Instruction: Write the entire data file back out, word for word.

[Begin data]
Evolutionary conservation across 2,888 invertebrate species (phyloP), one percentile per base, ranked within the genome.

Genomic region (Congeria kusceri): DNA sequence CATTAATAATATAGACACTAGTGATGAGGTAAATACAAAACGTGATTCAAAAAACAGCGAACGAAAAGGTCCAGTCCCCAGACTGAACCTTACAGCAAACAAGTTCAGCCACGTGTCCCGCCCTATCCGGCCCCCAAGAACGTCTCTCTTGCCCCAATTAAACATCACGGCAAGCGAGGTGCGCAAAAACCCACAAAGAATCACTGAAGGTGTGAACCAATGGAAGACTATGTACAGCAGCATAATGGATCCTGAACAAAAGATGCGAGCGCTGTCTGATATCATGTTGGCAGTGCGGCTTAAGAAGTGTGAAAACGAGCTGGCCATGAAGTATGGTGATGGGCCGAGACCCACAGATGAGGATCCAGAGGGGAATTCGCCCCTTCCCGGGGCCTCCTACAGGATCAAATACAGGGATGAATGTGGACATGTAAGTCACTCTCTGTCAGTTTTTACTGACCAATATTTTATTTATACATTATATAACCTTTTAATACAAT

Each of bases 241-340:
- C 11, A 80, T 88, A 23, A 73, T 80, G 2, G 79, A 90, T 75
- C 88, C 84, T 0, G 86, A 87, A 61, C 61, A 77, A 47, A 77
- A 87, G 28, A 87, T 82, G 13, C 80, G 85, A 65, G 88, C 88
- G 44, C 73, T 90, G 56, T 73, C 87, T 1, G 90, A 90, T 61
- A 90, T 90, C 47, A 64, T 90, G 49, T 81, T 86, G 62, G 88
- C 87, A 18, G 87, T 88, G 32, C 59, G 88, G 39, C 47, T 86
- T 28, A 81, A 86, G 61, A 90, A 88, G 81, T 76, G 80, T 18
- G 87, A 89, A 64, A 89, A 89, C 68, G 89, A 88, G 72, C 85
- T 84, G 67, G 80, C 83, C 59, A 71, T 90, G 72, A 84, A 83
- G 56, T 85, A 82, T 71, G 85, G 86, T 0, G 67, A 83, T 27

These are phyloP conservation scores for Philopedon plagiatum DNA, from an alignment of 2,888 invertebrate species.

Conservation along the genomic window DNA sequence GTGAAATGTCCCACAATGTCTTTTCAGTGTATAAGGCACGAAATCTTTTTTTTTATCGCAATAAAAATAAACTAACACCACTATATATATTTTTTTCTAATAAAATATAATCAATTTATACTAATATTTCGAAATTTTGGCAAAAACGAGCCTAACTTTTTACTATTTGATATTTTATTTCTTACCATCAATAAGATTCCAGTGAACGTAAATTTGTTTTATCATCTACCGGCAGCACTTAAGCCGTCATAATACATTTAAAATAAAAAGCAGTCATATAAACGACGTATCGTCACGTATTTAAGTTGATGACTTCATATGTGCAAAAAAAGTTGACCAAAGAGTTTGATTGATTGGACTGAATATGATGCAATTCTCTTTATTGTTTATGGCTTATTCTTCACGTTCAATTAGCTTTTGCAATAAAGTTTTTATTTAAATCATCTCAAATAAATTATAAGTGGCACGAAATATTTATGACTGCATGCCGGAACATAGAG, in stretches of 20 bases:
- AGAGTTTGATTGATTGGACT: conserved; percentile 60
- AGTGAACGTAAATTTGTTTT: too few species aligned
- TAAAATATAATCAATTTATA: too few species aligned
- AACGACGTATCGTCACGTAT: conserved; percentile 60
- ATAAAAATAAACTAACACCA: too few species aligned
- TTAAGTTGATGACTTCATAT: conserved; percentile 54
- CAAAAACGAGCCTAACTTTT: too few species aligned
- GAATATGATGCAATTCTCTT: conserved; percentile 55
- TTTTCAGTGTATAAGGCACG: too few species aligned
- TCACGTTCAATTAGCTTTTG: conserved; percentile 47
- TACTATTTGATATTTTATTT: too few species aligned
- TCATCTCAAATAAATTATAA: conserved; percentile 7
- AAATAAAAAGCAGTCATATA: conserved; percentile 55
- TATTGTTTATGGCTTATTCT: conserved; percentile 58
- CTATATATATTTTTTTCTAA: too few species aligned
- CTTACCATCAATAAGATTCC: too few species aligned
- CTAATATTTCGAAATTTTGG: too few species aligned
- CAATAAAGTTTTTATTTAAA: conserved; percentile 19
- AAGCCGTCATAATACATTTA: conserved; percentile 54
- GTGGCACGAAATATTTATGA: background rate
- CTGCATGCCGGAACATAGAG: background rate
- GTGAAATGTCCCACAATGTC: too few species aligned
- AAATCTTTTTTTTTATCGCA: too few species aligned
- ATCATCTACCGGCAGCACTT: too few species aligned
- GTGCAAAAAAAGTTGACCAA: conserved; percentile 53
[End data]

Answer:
Evolutionary conservation across 2,888 invertebrate species (phyloP), one percentile per base, ranked within the genome.

Genomic region (Congeria kusceri): DNA sequence CATTAATAATATAGACACTAGTGATGAGGTAAATACAAAACGTGATTCAAAAAACAGCGAACGAAAAGGTCCAGTCCCCAGACTGAACCTTACAGCAAACAAGTTCAGCCACGTGTCCCGCCCTATCCGGCCCCCAAGAACGTCTCTCTTGCCCCAATTAAACATCACGGCAAGCGAGGTGCGCAAAAACCCACAAAGAATCACTGAAGGTGTGAACCAATGGAAGACTATGTACAGCAGCATAATGGATCCTGAACAAAAGATGCGAGCGCTGTCTGATATCATGTTGGCAGTGCGGCTTAAGAAGTGTGAAAACGAGCTGGCCATGAAGTATGGTGATGGGCCGAGACCCACAGATGAGGATCCAGAGGGGAATTCGCCCCTTCCCGGGGCCTCCTACAGGATCAAATACAGGGATGAATGTGGACATGTAAGTCACTCTCTGTCAGTTTTTACTGACCAATATTTTATTTATACATTATATAACCTTTTAATACAAT

Each of bases 241-340:
- C 11, A 80, T 88, A 23, A 73, T 80, G 2, G 79, A 90, T 75
- C 88, C 84, T 0, G 86, A 87, A 61, C 61, A 77, A 47, A 77
- A 87, G 28, A 87, T 82, G 13, C 80, G 85, A 65, G 88, C 88
- G 44, C 73, T 90, G 56, T 73, C 87, T 1, G 90, A 90, T 61
- A 90, T 90, C 47, A 64, T 90, G 49, T 81, T 86, G 62, G 88
- C 87, A 18, G 87, T 88, G 32, C 59, G 88, G 39, C 47, T 86
- T 28, A 81, A 86, G 61, A 90, A 88, G 81, T 76, G 80, T 18
- G 87, A 89, A 64, A 89, A 89, C 68, G 89, A 88, G 72, C 85
- T 84, G 67, G 80, C 83, C 59, A 71, T 90, G 72, A 84, A 83
- G 56, T 85, A 82, T 71, G 85, G 86, T 0, G 67, A 83, T 27

These are phyloP conservation scores for Philopedon plagiatum DNA, from an alignment of 2,888 invertebrate species.

Conservation along the genomic window DNA sequence GTGAAATGTCCCACAATGTCTTTTCAGTGTATAAGGCACGAAATCTTTTTTTTTATCGCAATAAAAATAAACTAACACCACTATATATATTTTTTTCTAATAAAATATAATCAATTTATACTAATATTTCGAAATTTTGGCAAAAACGAGCCTAACTTTTTACTATTTGATATTTTATTTCTTACCATCAATAAGATTCCAGTGAACGTAAATTTGTTTTATCATCTACCGGCAGCACTTAAGCCGTCATAATACATTTAAAATAAAAAGCAGTCATATAAACGACGTATCGTCACGTATTTAAGTTGATGACTTCATATGTGCAAAAAAAGTTGACCAAAGAGTTTGATTGATTGGACTGAATATGATGCAATTCTCTTTATTGTTTATGGCTTATTCTTCACGTTCAATTAGCTTTTGCAATAAAGTTTTTATTTAAATCATCTCAAATAAATTATAAGTGGCACGAAATATTTATGACTGCATGCCGGAACATAGAG, in stretches of 20 bases:
- AGAGTTTGATTGATTGGACT: conserved; percentile 60
- AGTGAACGTAAATTTGTTTT: too few species aligned
- TAAAATATAATCAATTTATA: too few species aligned
- AACGACGTATCGTCACGTAT: conserved; percentile 60
- ATAAAAATAAACTAACACCA: too few species aligned
- TTAAGTTGATGACTTCATAT: conserved; percentile 54
- CAAAAACGAGCCTAACTTTT: too few species aligned
- GAATATGATGCAATTCTCTT: conserved; percentile 55
- TTTTCAGTGTATAAGGCACG: too few species aligned
- TCACGTTCAATTAGCTTTTG: conserved; percentile 47
- TACTATTTGATATTTTATTT: too few species aligned
- TCATCTCAAATAAATTATAA: conserved; percentile 7
- AAATAAAAAGCAGTCATATA: conserved; percentile 55
- TATTGTTTATGGCTTATTCT: conserved; percentile 58
- CTATATATATTTTTTTCTAA: too few species aligned
- CTTACCATCAATAAGATTCC: too few species aligned
- CTAATATTTCGAAATTTTGG: too few species aligned
- CAATAAAGTTTTTATTTAAA: conserved; percentile 19
- AAGCCGTCATAATACATTTA: conserved; percentile 54
- GTGGCACGAAATATTTATGA: background rate
- CTGCATGCCGGAACATAGAG: background rate
- GTGAAATGTCCCACAATGTC: too few species aligned
- AAATCTTTTTTTTTATCGCA: too few species aligned
- ATCATCTACCGGCAGCACTT: too few species aligned
- GTGCAAAAAAAGTTGACCAA: conserved; percentile 53